These standards became less common as members of other religious groups began to outnumber the Puritans in America, but some faith communities continue to follow difficult Sabbath guidelines.
For example, the Deseret News survey finds that members of The Church of Jesus Christ of Latter-day Saints stand out for high levels of Sabbath observance. Mormons are 28 percentage points more likely than average to spend time in religious meditation and more than 40 percentage points more likely to attend church, reflecting encouragement from church leaders to focus on family time and avoid activities that cause others to work on the Sabbath, such as eating out at a restaurant. Mormons are half as likely as the general population to say they go shopping on Sunday (16 percent vs. 30 percent).
Other Christian groups, like evangelicals, present Sunday as "the Lord's day," and their members also spend the Sabbath attending church services and gathering with family members. Evangelical Protestants are 15 percentage points more likely than average to go to church and read the Bible on the Sabbath, the survey reported. They are also less likely than others to work in or around the home or to participate in sports or outdoors activities.
Jews who observe a traditional Sabbath refrain from 39 categories of work from sundown on Friday to sundown on Saturday. They don't prepare food, drive a car or flip a light switch. Most of these Sabbath-keepers are Orthodox Jews; it's much rarer for members of Conservative or Reform synagogues to focus on observing a holy day of rest.
People who follow Sabbath restrictions often celebrate having the extra motivation to take a day off from their routines, even if they appear intimidating to outsiders, Harline said, noting that Puritan leaders weren't trying to be cruel.
"It was a redefinition of joy. They were rejoicing in the Lord," he said.
Sheina Zippel, a Jew who abides by intense Sabbath guidelines, shared a similar sentiment with the Deseret News last year.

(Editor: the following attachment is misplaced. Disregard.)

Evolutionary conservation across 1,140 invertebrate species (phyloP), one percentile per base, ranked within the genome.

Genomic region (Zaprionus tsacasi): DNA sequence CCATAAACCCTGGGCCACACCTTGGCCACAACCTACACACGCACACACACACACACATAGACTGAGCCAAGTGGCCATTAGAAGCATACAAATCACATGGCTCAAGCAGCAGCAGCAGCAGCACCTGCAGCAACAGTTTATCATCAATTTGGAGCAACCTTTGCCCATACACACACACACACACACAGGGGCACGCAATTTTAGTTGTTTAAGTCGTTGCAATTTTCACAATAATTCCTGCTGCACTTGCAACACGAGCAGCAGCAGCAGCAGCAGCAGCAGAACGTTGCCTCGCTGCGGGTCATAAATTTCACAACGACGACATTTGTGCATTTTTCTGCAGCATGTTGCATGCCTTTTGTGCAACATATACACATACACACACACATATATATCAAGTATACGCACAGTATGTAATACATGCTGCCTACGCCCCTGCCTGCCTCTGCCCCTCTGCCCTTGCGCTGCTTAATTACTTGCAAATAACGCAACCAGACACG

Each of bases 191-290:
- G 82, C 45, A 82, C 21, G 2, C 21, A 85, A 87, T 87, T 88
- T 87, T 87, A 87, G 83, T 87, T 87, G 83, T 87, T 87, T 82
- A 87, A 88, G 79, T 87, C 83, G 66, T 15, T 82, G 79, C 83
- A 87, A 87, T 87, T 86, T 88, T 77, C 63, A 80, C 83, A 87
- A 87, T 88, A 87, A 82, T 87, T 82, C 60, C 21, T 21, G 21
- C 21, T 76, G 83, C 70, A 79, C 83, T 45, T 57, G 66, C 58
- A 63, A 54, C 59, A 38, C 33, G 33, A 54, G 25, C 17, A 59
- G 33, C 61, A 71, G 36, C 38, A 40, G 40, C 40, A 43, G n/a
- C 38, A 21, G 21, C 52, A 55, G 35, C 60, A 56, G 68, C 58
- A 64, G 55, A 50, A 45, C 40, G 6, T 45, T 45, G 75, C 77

"When you're at a (Sabbath) meal, you don't feel like, 'Don't do this. Don't do that.' You feel like, 'Come! Let's have fun. Let's talk together,'" she said.
But the idea that strict Sabbath observance is anything but bothersome can get lost when fewer and fewer people take the holy day seriously, said Nancy Ammerman, a sociologist of religion at Boston University.
"It has become more difficult to observe a day of rest because the whole world around is so busy," she said.
It's unlikely Americans will return to a more traditional view of the Sabbath in the near future. The rising generation of young adults is less likely than other Americans to say the Sabbath has meaning for them, even among religious groups, such as Mormons, where Sabbath observance is high.
Millennials are also more likely to spend their Sundays working, according to the Deseret News survey. Eighteen percent of millennials work at a full- or part-time job on the Sabbath, compared to 12 percent of generation Xers.
The new survey depicts the modern Sabbath as a day focused on relaxation and errand-running rather than religious commitment.
More than 7 in 10 U.S. adults (73 percent) today say they "take rest and relaxation" on the Sabbath, compared to 63 percent in 1978. Thirty percent of people go shopping, an 11 percentage point increase over nearly 40 years.
Religious activities like attending church, prayer and Bible reading are less likely to be a part of people's weekends today than they were in the past, the Deseret News Sabbath survey reported.